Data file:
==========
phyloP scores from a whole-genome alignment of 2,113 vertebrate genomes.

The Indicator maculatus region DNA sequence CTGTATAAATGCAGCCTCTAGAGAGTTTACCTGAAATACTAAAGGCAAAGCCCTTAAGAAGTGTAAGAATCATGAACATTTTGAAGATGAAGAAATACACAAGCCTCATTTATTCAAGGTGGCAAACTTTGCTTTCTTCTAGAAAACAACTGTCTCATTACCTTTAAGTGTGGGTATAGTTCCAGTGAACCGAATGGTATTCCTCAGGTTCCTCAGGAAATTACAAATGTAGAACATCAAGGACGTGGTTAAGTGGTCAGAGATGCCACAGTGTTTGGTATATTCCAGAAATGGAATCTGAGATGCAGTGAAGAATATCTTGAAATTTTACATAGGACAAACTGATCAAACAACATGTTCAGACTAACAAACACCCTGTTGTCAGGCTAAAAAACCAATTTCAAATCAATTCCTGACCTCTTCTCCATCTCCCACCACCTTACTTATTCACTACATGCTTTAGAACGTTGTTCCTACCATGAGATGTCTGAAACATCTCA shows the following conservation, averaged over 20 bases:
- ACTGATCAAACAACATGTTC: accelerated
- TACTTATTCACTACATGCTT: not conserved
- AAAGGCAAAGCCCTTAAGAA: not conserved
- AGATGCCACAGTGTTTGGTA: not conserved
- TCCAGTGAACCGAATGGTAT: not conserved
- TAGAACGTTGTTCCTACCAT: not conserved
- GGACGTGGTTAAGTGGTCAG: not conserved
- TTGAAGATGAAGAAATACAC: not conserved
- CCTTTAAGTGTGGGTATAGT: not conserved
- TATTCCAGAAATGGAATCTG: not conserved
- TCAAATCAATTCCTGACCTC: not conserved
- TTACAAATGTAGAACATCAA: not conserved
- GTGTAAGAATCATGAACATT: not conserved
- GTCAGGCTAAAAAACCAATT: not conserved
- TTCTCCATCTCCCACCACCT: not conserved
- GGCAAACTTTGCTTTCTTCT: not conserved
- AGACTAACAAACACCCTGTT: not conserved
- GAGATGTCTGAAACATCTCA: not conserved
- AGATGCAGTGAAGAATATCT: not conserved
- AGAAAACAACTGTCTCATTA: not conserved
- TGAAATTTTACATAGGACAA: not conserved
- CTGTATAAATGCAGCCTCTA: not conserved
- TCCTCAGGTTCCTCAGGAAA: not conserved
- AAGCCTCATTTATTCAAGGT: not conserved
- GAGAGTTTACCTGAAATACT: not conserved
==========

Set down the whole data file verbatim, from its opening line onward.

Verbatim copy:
phyloP scores from a whole-genome alignment of 2,113 vertebrate genomes.

The Indicator maculatus region DNA sequence CTGTATAAATGCAGCCTCTAGAGAGTTTACCTGAAATACTAAAGGCAAAGCCCTTAAGAAGTGTAAGAATCATGAACATTTTGAAGATGAAGAAATACACAAGCCTCATTTATTCAAGGTGGCAAACTTTGCTTTCTTCTAGAAAACAACTGTCTCATTACCTTTAAGTGTGGGTATAGTTCCAGTGAACCGAATGGTATTCCTCAGGTTCCTCAGGAAATTACAAATGTAGAACATCAAGGACGTGGTTAAGTGGTCAGAGATGCCACAGTGTTTGGTATATTCCAGAAATGGAATCTGAGATGCAGTGAAGAATATCTTGAAATTTTACATAGGACAAACTGATCAAACAACATGTTCAGACTAACAAACACCCTGTTGTCAGGCTAAAAAACCAATTTCAAATCAATTCCTGACCTCTTCTCCATCTCCCACCACCTTACTTATTCACTACATGCTTTAGAACGTTGTTCCTACCATGAGATGTCTGAAACATCTCA shows the following conservation, averaged over 20 bases:
- ACTGATCAAACAACATGTTC: accelerated
- TACTTATTCACTACATGCTT: not conserved
- AAAGGCAAAGCCCTTAAGAA: not conserved
- AGATGCCACAGTGTTTGGTA: not conserved
- TCCAGTGAACCGAATGGTAT: not conserved
- TAGAACGTTGTTCCTACCAT: not conserved
- GGACGTGGTTAAGTGGTCAG: not conserved
- TTGAAGATGAAGAAATACAC: not conserved
- CCTTTAAGTGTGGGTATAGT: not conserved
- TATTCCAGAAATGGAATCTG: not conserved
- TCAAATCAATTCCTGACCTC: not conserved
- TTACAAATGTAGAACATCAA: not conserved
- GTGTAAGAATCATGAACATT: not conserved
- GTCAGGCTAAAAAACCAATT: not conserved
- TTCTCCATCTCCCACCACCT: not conserved
- GGCAAACTTTGCTTTCTTCT: not conserved
- AGACTAACAAACACCCTGTT: not conserved
- GAGATGTCTGAAACATCTCA: not conserved
- AGATGCAGTGAAGAATATCT: not conserved
- AGAAAACAACTGTCTCATTA: not conserved
- TGAAATTTTACATAGGACAA: not conserved
- CTGTATAAATGCAGCCTCTA: not conserved
- TCCTCAGGTTCCTCAGGAAA: not conserved
- AAGCCTCATTTATTCAAGGT: not conserved
- GAGAGTTTACCTGAAATACT: not conserved